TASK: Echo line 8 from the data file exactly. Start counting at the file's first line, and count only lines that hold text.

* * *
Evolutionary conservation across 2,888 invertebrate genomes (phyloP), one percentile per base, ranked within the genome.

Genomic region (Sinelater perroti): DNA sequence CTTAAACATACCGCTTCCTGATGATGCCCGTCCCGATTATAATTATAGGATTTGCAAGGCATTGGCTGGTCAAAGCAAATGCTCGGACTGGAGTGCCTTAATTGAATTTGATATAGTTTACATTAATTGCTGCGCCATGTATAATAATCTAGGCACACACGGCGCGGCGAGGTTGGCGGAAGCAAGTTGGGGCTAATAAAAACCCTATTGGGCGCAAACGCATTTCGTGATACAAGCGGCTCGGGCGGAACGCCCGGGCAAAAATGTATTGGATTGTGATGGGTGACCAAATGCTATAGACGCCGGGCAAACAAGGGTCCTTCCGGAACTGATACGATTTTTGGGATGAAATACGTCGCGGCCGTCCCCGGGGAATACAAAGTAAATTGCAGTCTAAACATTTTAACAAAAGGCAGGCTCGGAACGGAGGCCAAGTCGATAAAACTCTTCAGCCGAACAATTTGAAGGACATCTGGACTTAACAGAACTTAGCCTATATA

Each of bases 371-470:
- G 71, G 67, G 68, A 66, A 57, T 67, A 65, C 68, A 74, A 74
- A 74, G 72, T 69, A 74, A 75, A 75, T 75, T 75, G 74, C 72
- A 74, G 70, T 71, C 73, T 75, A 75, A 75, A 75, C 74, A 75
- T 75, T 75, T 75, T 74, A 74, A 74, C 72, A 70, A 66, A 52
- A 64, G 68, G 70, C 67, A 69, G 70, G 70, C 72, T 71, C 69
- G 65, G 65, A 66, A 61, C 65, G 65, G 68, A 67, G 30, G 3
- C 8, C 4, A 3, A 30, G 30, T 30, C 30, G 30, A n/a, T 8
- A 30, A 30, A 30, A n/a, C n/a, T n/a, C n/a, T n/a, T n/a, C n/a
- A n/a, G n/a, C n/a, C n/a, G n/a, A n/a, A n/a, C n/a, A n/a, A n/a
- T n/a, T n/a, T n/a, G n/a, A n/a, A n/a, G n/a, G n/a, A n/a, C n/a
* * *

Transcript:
- A 64, G 68, G 70, C 67, A 69, G 70, G 70, C 72, T 71, C 69